The state of Georgia offers aspiring fire science professionals a wide range of career opportunities. Georgia’s diverse landscape, for example, requires a large and well-trained collection of firefighters, wildland firefighters, fire investigators and paramedics. Currently, nearly 500 fire stations house these first responders, many of whom received formal education in the fire sciences before starting their careers in Georgia.
The following guide examines these higher educational options, looks at online schools and programs, and provides a glimpse into fire science careers in Georgia, starting with a look at annual salaries for entry, median and advanced levels in three core professions:
|Georgia Fire Service Careers
|Fire Inspectors and Investigators||$33,220||$45,650||$67,810|
|Forest Fire Inspectors and Prevention Specialists||$31,110||$33,890||$41,630|
To enter the fire science profession in Georgia, applicants must successfully complete a series of educational, physical, psychological, and background assessments. A Great way to obtain the necessary training is to earn a fire science certificate or degree. Students may pursue an undergraduate certificate or an associate degree, or possibly even a B.S. degree or an M.S. degree, depending on your particular career aspirations. The field encompasses a variety of unique subjects, including:
Education and training are imperative for anyone in Georgia who wishes to enter one of the many fire science fields. After reviewing some of the important subjects, the next step is to think about which school to attend.
Georgia covers nearly 60,000 miles of land, but whether you reside along the southern coastline or the northwest plains, there are many schools scattered throughout the state which offer fire science programs. Just check out the comprehensive list of schools that offer degrees and certifications in fire-related fields:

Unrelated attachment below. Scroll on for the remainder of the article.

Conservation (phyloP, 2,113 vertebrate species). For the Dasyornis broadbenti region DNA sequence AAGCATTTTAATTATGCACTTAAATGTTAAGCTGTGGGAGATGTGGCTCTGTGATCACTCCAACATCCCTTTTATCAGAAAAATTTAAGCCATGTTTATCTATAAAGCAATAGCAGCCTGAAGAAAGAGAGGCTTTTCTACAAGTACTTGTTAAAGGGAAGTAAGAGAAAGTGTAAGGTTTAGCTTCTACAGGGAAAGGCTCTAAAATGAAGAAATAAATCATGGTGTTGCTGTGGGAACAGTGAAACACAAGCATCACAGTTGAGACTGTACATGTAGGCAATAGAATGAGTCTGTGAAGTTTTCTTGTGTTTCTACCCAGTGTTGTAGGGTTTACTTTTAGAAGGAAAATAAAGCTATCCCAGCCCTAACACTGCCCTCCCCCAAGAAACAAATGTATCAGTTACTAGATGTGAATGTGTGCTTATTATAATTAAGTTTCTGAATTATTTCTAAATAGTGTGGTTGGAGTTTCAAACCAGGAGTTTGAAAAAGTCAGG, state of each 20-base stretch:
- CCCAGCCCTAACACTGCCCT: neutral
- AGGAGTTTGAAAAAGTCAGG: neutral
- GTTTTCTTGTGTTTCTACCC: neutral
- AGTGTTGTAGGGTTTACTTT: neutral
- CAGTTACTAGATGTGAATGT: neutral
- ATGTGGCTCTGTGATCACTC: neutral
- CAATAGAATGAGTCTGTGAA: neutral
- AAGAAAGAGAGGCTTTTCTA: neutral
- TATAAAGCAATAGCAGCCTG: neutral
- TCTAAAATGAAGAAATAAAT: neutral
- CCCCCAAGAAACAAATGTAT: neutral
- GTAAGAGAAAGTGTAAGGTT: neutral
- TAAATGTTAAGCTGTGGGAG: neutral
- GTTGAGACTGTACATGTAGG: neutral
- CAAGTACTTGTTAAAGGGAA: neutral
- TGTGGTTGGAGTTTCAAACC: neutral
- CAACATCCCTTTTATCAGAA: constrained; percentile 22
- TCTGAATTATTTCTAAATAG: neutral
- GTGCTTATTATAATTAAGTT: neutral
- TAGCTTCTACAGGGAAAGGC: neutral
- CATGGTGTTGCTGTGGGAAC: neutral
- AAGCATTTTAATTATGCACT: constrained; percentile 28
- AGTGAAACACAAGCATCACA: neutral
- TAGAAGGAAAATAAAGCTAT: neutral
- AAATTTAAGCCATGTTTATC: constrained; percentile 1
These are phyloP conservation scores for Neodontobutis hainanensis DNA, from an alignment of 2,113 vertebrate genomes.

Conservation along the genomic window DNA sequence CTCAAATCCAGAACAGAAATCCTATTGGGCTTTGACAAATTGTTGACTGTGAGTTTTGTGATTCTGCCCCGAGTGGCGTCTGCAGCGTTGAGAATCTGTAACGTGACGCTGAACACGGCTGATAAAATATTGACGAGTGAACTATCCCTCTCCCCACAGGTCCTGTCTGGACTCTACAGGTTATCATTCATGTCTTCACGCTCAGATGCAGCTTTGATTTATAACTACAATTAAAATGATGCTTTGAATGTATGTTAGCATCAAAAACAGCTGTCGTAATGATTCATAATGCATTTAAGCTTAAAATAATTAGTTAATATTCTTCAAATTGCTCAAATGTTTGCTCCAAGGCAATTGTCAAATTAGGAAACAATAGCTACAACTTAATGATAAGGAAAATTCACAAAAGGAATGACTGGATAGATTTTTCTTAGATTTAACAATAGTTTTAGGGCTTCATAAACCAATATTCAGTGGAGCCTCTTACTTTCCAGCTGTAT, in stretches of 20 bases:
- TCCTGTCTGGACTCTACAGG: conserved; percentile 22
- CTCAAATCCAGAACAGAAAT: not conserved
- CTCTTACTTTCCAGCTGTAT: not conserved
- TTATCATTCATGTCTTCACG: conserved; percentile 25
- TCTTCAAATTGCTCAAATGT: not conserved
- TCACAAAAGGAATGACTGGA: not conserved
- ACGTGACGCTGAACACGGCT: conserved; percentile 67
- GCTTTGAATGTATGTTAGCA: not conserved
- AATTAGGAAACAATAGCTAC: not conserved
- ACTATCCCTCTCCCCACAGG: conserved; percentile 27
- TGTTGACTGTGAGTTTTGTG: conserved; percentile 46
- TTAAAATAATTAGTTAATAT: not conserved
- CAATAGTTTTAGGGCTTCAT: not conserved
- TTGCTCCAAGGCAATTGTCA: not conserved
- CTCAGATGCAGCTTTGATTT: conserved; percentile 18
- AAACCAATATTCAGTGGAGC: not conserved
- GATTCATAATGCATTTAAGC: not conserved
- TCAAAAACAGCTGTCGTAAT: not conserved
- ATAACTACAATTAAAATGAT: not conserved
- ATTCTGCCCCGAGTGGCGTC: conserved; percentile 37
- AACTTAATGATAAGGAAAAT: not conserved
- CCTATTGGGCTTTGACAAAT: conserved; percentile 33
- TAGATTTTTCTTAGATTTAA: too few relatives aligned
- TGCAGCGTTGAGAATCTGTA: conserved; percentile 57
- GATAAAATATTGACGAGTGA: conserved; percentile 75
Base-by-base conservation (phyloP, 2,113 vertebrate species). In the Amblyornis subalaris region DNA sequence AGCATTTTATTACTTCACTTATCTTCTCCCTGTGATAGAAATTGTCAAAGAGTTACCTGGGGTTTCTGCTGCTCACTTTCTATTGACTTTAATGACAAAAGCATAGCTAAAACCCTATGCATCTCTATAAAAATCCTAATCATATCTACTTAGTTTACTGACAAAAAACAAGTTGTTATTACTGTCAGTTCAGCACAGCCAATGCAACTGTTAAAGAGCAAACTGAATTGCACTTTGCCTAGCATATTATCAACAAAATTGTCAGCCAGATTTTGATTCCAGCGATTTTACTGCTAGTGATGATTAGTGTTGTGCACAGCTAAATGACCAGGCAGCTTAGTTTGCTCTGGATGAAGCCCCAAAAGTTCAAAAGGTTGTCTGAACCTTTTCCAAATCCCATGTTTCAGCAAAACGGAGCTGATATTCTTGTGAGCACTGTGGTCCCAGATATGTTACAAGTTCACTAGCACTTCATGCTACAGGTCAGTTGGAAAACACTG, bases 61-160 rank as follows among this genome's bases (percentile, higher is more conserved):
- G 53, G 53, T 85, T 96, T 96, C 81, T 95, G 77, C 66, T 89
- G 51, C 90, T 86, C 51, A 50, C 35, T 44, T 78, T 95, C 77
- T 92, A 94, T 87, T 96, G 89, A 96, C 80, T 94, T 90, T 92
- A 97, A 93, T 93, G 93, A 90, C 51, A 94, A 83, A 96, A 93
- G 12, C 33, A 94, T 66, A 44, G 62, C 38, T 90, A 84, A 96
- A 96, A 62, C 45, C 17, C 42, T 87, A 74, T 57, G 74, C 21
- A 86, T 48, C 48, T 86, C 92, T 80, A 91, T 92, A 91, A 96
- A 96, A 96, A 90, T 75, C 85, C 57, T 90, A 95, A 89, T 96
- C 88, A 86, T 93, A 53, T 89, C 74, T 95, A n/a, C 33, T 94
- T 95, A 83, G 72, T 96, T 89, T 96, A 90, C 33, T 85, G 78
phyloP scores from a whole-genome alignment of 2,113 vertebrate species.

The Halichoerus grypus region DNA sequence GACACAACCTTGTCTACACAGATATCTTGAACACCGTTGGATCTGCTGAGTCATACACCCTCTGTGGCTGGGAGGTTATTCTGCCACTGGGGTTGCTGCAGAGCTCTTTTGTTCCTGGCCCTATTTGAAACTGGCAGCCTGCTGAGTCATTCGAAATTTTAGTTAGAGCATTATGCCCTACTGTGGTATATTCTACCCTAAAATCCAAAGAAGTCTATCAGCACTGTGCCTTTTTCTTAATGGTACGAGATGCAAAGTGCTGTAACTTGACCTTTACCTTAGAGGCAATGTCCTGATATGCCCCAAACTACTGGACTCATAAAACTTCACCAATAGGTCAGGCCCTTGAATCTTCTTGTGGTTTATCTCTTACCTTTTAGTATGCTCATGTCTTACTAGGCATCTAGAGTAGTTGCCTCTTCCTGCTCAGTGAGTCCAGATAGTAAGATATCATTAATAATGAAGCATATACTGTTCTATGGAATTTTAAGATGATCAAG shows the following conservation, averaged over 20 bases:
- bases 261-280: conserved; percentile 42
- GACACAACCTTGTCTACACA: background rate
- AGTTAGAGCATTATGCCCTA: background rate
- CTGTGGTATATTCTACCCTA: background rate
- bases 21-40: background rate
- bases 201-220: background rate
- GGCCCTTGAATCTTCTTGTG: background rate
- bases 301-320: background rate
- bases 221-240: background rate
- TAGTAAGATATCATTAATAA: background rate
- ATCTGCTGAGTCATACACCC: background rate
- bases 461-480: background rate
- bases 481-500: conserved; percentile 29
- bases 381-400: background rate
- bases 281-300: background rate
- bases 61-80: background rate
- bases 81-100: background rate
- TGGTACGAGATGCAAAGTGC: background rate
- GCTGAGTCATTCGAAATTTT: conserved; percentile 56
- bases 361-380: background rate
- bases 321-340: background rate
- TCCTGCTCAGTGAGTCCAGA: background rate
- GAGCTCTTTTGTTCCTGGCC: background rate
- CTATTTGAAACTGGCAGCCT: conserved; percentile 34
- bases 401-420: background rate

Never stop your education. Education doesn't always mean formal degree programs; it can also include free webinars, local combined training, and area conferences. Quite often, you can find valuable articles in trade magazines as well.
I would suggest earning an associate degree in a fire service related program, a bachelor’s in a broader area (i.e. public safety) and then a master’s in leadership, emergency management or management.
We are a career department with 100% full-time cross training as firefighters, and 97% cross-trained EMS personnel. The Chief believes that all resources that are necessary should be used on calls, be it EMS or Fire. We often leave a pumper on the side of the road so that all needed personnel can attend to a patient (of course, we have someone to pickup our apparatus as soon as we are notified). We are very progressive in both fire and EMS tactics and procedures.
Georgia Perimeter College, a thriving multi-campus system with more than 23,000 students offers one of the state’s top fire management programs., The program below is offered beginning in both the fall and spring semesters.
Program Name: Fire Management
Program Description: The fire management program is a two-year series of courses, after which successful students are awarded an Associate of Applied Science degree. Twenty courses are required in total, which include thirteen general educational and professional core courses, along with seven fire technical courses.